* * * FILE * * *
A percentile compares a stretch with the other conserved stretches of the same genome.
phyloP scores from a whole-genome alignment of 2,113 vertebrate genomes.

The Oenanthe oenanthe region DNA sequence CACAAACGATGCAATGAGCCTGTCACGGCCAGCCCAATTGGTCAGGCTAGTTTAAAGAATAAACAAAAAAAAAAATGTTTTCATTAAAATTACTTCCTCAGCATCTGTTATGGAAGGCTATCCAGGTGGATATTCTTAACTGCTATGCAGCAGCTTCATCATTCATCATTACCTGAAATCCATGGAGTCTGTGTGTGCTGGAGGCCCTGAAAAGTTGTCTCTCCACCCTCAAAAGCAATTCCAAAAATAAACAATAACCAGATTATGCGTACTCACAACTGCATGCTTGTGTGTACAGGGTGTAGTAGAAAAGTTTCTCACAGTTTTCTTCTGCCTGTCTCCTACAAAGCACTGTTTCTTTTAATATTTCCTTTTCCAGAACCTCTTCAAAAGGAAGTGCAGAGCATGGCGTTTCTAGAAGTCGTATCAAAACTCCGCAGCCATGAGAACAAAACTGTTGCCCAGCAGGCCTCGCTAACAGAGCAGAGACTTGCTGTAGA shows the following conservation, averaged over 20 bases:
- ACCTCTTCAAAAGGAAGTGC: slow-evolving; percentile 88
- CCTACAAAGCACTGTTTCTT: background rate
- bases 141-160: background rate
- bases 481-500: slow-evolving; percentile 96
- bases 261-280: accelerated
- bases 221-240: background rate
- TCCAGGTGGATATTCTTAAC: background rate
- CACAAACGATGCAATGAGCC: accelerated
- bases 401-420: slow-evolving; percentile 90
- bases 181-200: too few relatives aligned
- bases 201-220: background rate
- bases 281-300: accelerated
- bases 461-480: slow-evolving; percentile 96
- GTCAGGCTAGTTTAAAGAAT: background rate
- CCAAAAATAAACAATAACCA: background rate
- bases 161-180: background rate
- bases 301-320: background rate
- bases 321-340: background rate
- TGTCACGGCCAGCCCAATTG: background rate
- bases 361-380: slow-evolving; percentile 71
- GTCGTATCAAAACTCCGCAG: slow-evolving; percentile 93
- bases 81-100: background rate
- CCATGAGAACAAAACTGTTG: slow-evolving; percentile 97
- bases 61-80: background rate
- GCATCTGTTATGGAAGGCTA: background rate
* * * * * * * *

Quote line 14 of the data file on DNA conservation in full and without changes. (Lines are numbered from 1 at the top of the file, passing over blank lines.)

- bases 201-220: background rate